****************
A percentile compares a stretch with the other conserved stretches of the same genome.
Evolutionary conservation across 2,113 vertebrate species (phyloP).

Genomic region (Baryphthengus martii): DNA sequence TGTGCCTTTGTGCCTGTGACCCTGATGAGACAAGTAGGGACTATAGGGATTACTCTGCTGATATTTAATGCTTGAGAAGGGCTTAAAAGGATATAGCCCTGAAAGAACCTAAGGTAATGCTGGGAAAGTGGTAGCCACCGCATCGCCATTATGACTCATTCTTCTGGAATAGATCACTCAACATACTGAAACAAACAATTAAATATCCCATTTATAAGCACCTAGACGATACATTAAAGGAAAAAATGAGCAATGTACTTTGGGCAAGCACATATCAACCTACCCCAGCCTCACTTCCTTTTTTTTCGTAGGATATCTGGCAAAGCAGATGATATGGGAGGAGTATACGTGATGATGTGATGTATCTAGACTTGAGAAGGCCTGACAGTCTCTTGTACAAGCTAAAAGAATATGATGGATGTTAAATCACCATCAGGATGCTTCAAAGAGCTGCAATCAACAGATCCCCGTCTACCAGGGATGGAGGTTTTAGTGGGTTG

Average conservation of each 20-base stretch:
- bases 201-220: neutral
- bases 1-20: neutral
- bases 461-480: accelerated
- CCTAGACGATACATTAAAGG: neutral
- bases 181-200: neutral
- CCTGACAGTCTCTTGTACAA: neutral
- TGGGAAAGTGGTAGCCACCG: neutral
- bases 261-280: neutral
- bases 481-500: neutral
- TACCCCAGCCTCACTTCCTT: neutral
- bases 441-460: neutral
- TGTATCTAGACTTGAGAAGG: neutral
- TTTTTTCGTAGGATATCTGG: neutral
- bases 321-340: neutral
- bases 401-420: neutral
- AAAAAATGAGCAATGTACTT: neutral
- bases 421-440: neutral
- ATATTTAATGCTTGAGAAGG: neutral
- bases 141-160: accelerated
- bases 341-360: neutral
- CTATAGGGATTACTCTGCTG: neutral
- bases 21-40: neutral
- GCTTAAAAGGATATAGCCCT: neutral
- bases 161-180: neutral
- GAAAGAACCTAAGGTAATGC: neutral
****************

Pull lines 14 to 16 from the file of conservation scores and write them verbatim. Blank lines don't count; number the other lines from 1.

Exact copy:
- TACCCCAGCCTCACTTCCTT: neutral
- bases 441-460: neutral
- TGTATCTAGACTTGAGAAGG: neutral